By Edie Cohen
It started out as a Chinese video dance app. Then kids picked it up for their 15-second bursts. Adults, of course, followed suit, and now the global phenomenon TikTok is in negotiations for a sale to Microsoft. While it may be surrounded by controversy, it is currently the most downloaded app worldwide, according to Forbes. What is not controversial, however, is Gensler’s vibrant design of the company’s first American headquarters housed in a Gensler-designed building in the Culver City sector of Los Angeles. TikTok comes stateside on three floors that incorporate two additional mezzanines to total 120,000 square feet. Naturally, a sense of movement, intrinsic to TikTok’s culture, pervades. When the 1,000-person staff and visitors can once again move through those doors, here’s what they will discover.
At first glance the lobby, except for a lone reception desk, may seem like a void. Wait a mere nanosecond and see that the space becomes wildly kinetic, thanks to its 100-foot-long LED wall with constantly changing images and messages. It is, of course, the picture-perfect selfie backdrop. Through a second set of doors comes the real showstopper—and people-mover, if you will. A hot pink stairway of steel and perforated metal spans the upward expanse, with lookout platforms along the way. Why the color choice? “It’s their logo color,” says design director Chris Mitchell, who took charge of the project with Bahar Afshar, design manager. “It’s all about them.”
Along with that singular expression comes Gensler’s celebration of its building. Ceilings and infrastructure are exposed, and those big, glorious windows ringing the perimeter are constantly in full view with vistas out to LAX and the Pacific Ocean. In fact, notes Mitchell, “that’s why TikTok took the space.”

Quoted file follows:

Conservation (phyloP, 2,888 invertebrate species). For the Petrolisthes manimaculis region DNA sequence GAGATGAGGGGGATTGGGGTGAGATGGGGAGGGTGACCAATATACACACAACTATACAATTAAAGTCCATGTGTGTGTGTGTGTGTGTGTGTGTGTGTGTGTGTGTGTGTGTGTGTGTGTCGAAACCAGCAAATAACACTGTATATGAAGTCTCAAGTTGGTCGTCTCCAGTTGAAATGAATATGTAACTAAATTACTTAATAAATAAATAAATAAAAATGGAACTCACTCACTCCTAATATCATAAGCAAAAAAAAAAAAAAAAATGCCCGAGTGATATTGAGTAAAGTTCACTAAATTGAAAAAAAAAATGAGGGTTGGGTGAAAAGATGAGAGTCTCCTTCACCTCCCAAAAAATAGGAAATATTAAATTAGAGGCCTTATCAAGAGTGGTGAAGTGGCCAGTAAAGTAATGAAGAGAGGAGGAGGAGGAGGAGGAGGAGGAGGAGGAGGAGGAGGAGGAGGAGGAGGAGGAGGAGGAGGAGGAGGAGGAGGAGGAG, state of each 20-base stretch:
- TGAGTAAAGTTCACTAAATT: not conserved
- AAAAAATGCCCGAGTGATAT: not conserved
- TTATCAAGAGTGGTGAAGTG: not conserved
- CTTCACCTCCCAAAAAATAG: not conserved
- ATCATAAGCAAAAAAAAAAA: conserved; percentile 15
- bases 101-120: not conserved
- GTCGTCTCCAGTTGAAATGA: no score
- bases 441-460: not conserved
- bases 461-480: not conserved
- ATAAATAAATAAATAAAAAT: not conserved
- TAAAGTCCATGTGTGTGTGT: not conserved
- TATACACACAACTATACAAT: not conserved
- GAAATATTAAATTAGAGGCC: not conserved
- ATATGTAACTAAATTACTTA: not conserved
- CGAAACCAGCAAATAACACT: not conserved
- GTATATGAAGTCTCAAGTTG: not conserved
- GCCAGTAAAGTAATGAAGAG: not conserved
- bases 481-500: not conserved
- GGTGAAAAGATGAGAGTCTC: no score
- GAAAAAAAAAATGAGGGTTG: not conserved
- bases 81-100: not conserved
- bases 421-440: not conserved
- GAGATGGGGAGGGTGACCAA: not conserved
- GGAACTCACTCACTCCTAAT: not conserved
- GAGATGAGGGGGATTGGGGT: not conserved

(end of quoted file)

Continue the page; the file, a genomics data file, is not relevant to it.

The heart of the space revolves around food. No surprise. Café central comes on the second floor. Pre-pandemic, Wolfgang Puck provided catered lunch and dinner meals at a singular long buffet table backed by a wall of groovy black-and-white ceramic tiles depicting old skateboard decks. The treatment is particularly SoCal. So is Gensler’s ceiling with a tangle of neon alluding to L.A.’s roadways—the city’s infamous 405, 10, and 5 freeways. Says Mitchell: “We gave them a localized presence, while also suggesting all roads lead back to them.” Another coffee and tea lounge sits on the second level mezzanine, and both serveries sport oversized booths. They’re hang-out spots for up to eight and are covered with brilliant bursts of vinyl. The architect calls them his “Hollywood squares.”
Meanwhile, plenty more color pervades the space. Murals by locals currently add hits of ’60s-ish pop-optimism with future plans for other artists to participate post pandemic. Huddle rooms for anywhere from two to 12 people populate all levels and are fronted with dichroic film signaling their presence.
Actual Steelcase workspaces are predictably dense, alleviated by the fact that employees work in different shifts. Sometime in the future, they will have one more option. Gensler is building a world-class recording studio complete with adjunct green rooms and changing quarters on the ground floor opposite the lobby.
Speaking of the future, Gensler is currently designing New York quarters, suitably situated at Times Square. Keep an eye out for the pink stair, roadway may, and mural idea to take form as East Coast transplants, then look next to Seattle and Washington, D.C. come the country’s opening.